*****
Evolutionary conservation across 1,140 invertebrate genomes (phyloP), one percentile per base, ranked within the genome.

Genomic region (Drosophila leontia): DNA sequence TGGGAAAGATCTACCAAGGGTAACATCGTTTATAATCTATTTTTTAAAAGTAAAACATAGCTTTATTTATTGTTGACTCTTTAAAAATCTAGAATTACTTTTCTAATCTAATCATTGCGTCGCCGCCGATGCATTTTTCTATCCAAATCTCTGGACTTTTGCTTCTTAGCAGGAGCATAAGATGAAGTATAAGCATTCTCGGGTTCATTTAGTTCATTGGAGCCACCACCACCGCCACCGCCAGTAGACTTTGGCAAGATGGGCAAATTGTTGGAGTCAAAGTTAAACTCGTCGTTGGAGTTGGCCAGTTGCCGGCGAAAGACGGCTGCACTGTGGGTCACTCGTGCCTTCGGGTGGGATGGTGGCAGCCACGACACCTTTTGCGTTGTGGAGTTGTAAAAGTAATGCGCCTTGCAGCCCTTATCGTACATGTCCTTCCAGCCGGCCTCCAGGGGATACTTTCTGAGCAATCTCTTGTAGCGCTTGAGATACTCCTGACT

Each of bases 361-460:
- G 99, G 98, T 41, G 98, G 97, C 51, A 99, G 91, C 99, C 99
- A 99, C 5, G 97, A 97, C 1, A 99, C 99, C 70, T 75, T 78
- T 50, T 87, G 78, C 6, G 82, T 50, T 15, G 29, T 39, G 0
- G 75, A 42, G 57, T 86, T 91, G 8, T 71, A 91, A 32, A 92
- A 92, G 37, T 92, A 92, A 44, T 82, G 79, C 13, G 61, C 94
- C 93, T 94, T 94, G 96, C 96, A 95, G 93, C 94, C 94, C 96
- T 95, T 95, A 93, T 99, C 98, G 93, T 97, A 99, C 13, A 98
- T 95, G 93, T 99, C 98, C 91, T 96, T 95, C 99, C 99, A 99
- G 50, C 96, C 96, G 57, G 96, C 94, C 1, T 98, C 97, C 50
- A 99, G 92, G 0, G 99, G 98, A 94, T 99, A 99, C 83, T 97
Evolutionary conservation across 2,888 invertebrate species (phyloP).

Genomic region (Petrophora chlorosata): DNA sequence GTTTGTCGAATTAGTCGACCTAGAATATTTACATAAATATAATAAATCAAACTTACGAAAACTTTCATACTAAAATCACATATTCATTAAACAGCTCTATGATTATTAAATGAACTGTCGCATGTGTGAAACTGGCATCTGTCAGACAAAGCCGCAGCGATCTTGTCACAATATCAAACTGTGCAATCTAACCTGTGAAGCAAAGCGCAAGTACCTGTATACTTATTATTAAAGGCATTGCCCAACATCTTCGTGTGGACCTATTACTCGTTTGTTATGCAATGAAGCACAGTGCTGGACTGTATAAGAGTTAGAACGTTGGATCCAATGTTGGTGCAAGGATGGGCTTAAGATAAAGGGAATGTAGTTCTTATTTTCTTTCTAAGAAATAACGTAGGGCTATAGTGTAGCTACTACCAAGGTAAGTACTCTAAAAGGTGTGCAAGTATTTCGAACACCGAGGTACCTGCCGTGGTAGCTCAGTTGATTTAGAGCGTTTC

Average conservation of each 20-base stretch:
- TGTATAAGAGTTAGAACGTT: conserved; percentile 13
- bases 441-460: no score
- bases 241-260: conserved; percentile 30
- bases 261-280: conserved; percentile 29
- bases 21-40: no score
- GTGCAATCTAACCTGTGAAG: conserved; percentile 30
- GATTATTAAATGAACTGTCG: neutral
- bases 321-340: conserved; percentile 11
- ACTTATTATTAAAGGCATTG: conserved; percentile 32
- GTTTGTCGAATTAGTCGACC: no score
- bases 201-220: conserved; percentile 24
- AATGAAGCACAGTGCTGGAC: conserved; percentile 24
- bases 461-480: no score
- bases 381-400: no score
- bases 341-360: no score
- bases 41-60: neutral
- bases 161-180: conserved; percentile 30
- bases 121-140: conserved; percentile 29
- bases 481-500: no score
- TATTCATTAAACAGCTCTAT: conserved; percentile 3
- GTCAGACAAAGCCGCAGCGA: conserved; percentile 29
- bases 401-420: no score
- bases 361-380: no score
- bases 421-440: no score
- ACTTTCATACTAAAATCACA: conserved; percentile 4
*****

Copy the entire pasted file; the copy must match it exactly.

Evolutionary conservation across 1,140 invertebrate genomes (phyloP), one percentile per base, ranked within the genome.

Genomic region (Drosophila leontia): DNA sequence TGGGAAAGATCTACCAAGGGTAACATCGTTTATAATCTATTTTTTAAAAGTAAAACATAGCTTTATTTATTGTTGACTCTTTAAAAATCTAGAATTACTTTTCTAATCTAATCATTGCGTCGCCGCCGATGCATTTTTCTATCCAAATCTCTGGACTTTTGCTTCTTAGCAGGAGCATAAGATGAAGTATAAGCATTCTCGGGTTCATTTAGTTCATTGGAGCCACCACCACCGCCACCGCCAGTAGACTTTGGCAAGATGGGCAAATTGTTGGAGTCAAAGTTAAACTCGTCGTTGGAGTTGGCCAGTTGCCGGCGAAAGACGGCTGCACTGTGGGTCACTCGTGCCTTCGGGTGGGATGGTGGCAGCCACGACACCTTTTGCGTTGTGGAGTTGTAAAAGTAATGCGCCTTGCAGCCCTTATCGTACATGTCCTTCCAGCCGGCCTCCAGGGGATACTTTCTGAGCAATCTCTTGTAGCGCTTGAGATACTCCTGACT

Each of bases 361-460:
- G 99, G 98, T 41, G 98, G 97, C 51, A 99, G 91, C 99, C 99
- A 99, C 5, G 97, A 97, C 1, A 99, C 99, C 70, T 75, T 78
- T 50, T 87, G 78, C 6, G 82, T 50, T 15, G 29, T 39, G 0
- G 75, A 42, G 57, T 86, T 91, G 8, T 71, A 91, A 32, A 92
- A 92, G 37, T 92, A 92, A 44, T 82, G 79, C 13, G 61, C 94
- C 93, T 94, T 94, G 96, C 96, A 95, G 93, C 94, C 94, C 96
- T 95, T 95, A 93, T 99, C 98, G 93, T 97, A 99, C 13, A 98
- T 95, G 93, T 99, C 98, C 91, T 96, T 95, C 99, C 99, A 99
- G 50, C 96, C 96, G 57, G 96, C 94, C 1, T 98, C 97, C 50
- A 99, G 92, G 0, G 99, G 98, A 94, T 99, A 99, C 83, T 97
Evolutionary conservation across 2,888 invertebrate species (phyloP).

Genomic region (Petrophora chlorosata): DNA sequence GTTTGTCGAATTAGTCGACCTAGAATATTTACATAAATATAATAAATCAAACTTACGAAAACTTTCATACTAAAATCACATATTCATTAAACAGCTCTATGATTATTAAATGAACTGTCGCATGTGTGAAACTGGCATCTGTCAGACAAAGCCGCAGCGATCTTGTCACAATATCAAACTGTGCAATCTAACCTGTGAAGCAAAGCGCAAGTACCTGTATACTTATTATTAAAGGCATTGCCCAACATCTTCGTGTGGACCTATTACTCGTTTGTTATGCAATGAAGCACAGTGCTGGACTGTATAAGAGTTAGAACGTTGGATCCAATGTTGGTGCAAGGATGGGCTTAAGATAAAGGGAATGTAGTTCTTATTTTCTTTCTAAGAAATAACGTAGGGCTATAGTGTAGCTACTACCAAGGTAAGTACTCTAAAAGGTGTGCAAGTATTTCGAACACCGAGGTACCTGCCGTGGTAGCTCAGTTGATTTAGAGCGTTTC

Average conservation of each 20-base stretch:
- TGTATAAGAGTTAGAACGTT: conserved; percentile 13
- bases 441-460: no score
- bases 241-260: conserved; percentile 30
- bases 261-280: conserved; percentile 29
- bases 21-40: no score
- GTGCAATCTAACCTGTGAAG: conserved; percentile 30
- GATTATTAAATGAACTGTCG: neutral
- bases 321-340: conserved; percentile 11
- ACTTATTATTAAAGGCATTG: conserved; percentile 32
- GTTTGTCGAATTAGTCGACC: no score
- bases 201-220: conserved; percentile 24
- AATGAAGCACAGTGCTGGAC: conserved; percentile 24
- bases 461-480: no score
- bases 381-400: no score
- bases 341-360: no score
- bases 41-60: neutral
- bases 161-180: conserved; percentile 30
- bases 121-140: conserved; percentile 29
- bases 481-500: no score
- TATTCATTAAACAGCTCTAT: conserved; percentile 3
- GTCAGACAAAGCCGCAGCGA: conserved; percentile 29
- bases 401-420: no score
- bases 361-380: no score
- bases 421-440: no score
- ACTTTCATACTAAAATCACA: conserved; percentile 4